22 April 2024


Supreme Court

Makhan Singh vs. The State Of Haryana




Dying declaration can be the sole basis for recording conviction and if it is found reliable and trustworthy, no corroboration is required

The Appellant¬ has approached present Court being aggrieved by the judgment passed by the High Court vide which the High Court, though reduced the sentence awarded from 10 years to 7 years, but concurred with the judgment and order of conviction recorded by the trial court in Sessions Case for the offence punishable under Section 304¬B of the Indian Penal Code, 1860 (‘IPC’).

The Court is required to examine as to whether the dying declaration is true and reliable; as to whether it has been recorded by a person at a time when the deceased was fit physically and mentally to make the declaration; as to whether it has been made under any tutoring/duress/prompting. The dying declaration can be the sole basis for recording conviction and if it is found reliable and trustworthy, no corroboration is required. In case there are multiple dying declarations and there are inconsistencies between them, the dying declaration recorded by the higher officer like a Magistrate can be relied upon. However, this is with the condition that there is no circumstance giving rise to any suspicion about its truthfulness. In case there are circumstances wherein the declaration has not been found to be made voluntarily and is not supported by any other evidence, the Court is required to scrutinize the facts of an individual case very carefully and take a decision as to which of the declarations is worth reliance.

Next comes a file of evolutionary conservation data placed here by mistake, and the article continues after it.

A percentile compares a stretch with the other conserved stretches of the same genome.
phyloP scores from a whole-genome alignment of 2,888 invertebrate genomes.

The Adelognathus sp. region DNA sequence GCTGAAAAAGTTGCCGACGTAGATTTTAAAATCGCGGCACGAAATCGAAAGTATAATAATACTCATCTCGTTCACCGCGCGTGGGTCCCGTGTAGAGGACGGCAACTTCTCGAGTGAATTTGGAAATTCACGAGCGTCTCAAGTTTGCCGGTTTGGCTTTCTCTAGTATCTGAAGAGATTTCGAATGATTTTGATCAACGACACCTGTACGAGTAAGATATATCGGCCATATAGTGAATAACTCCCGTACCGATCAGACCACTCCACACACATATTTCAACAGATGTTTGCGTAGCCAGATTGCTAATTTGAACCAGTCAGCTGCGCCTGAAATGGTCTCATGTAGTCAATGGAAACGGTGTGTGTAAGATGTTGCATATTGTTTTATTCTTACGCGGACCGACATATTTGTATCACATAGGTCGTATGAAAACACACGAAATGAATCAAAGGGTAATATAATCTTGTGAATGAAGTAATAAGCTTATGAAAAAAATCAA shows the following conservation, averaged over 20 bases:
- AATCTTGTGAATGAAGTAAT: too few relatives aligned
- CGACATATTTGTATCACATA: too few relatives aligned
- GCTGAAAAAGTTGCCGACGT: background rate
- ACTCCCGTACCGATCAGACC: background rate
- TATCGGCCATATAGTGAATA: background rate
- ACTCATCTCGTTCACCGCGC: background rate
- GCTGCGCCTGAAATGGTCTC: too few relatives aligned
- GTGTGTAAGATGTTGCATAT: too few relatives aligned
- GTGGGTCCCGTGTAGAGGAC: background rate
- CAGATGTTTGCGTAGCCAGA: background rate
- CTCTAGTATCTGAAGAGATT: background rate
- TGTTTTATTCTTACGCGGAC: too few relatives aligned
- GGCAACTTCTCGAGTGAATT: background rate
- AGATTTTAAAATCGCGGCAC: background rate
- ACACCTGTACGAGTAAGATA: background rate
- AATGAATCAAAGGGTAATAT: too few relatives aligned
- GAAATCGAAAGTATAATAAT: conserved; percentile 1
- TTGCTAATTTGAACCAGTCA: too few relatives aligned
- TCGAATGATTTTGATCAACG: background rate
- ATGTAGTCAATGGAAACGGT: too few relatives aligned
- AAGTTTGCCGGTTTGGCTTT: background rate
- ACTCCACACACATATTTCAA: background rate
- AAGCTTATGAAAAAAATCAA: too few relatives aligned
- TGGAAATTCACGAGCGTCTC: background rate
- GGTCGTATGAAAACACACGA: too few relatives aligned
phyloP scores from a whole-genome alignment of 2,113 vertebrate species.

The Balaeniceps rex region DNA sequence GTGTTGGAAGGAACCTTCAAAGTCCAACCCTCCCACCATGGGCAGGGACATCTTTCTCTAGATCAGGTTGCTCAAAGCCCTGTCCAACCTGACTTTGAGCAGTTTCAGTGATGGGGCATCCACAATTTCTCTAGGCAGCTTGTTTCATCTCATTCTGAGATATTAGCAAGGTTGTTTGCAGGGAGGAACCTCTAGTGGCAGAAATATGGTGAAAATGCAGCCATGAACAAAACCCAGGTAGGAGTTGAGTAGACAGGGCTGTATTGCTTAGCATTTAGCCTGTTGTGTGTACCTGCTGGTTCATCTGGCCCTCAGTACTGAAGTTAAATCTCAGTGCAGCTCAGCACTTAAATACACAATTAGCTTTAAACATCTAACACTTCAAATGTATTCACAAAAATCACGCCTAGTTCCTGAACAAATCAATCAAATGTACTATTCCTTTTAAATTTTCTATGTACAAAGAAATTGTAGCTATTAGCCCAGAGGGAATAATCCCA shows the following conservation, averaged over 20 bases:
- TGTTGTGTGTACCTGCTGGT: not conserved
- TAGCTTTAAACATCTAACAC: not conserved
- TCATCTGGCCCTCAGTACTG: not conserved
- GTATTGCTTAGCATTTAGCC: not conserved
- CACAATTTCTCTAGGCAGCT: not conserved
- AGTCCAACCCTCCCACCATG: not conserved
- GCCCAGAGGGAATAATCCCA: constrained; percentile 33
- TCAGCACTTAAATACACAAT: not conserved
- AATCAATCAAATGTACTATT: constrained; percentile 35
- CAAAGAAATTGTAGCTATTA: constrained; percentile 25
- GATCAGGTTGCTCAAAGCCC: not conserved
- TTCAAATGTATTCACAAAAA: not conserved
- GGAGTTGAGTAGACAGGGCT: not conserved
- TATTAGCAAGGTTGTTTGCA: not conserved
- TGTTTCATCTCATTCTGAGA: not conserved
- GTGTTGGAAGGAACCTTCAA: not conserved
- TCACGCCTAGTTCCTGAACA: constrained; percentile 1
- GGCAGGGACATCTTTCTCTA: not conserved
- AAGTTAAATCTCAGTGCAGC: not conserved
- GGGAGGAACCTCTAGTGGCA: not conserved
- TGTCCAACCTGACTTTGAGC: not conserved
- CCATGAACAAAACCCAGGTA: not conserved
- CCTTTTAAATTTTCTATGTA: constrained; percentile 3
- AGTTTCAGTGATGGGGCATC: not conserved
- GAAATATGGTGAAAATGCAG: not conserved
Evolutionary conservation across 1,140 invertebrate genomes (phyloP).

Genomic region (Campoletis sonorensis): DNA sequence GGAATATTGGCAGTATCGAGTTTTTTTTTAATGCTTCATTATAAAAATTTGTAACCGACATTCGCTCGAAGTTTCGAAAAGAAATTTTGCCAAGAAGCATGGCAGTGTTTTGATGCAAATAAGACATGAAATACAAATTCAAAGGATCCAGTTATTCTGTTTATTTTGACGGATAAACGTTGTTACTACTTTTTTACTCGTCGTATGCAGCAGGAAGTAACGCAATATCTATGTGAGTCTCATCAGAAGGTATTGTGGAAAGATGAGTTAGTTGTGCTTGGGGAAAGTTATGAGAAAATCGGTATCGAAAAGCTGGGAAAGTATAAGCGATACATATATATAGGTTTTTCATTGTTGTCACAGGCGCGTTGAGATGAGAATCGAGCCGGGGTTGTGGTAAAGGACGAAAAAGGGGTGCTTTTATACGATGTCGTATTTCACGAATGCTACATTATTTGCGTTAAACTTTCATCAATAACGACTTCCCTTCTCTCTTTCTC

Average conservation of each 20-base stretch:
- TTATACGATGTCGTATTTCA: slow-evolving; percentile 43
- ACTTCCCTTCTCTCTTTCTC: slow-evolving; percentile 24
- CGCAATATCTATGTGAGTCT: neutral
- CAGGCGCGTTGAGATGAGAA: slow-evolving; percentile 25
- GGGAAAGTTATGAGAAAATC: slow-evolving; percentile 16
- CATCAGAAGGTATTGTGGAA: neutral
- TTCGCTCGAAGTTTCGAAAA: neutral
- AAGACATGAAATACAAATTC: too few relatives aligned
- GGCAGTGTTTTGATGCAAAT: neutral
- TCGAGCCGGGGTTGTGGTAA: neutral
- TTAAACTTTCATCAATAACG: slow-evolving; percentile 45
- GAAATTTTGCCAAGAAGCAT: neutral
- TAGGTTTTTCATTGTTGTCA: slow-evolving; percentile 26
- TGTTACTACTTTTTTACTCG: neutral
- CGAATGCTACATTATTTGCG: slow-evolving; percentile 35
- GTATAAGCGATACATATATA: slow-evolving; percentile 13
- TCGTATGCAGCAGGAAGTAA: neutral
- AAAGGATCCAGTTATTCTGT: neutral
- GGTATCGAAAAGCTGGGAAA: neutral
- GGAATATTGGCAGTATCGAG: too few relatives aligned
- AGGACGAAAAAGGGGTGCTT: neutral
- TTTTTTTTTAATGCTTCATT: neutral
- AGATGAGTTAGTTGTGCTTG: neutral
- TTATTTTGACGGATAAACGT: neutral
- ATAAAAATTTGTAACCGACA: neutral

The prosecution had not examined Ms. Vani Gopal Sharma (DW¬1) and K.K. Rao, DSP (DW¬2). It therefore creates a serious doubt with regard to fairness and impartiality of the IO. Apart from that, it is to be noted that on the basis of very same evidence, the trial court, by giving benefit of doubt, has acquitted the father and mother of the appellant. In that view of the matter, conviction of the Appellant on the very same evidence, was improper.

In the facts and circumstances of the present case, the first dying declaration will have to be considered to be more reliable and trustworthy as against the second one. In any case, the benefit of doubt which has been given to the other accused by the trial court, ought to have been equally given to the present appellant when the evidence was totally identical against all the three accused. High Court and the judgment and order passed by the trial court is set aside. The appellant is acquitted of all the charges charged with and his bail bonds shall stand discharged. Appeal allowed.

Tags : Conviction Dying declaration Legality

Share :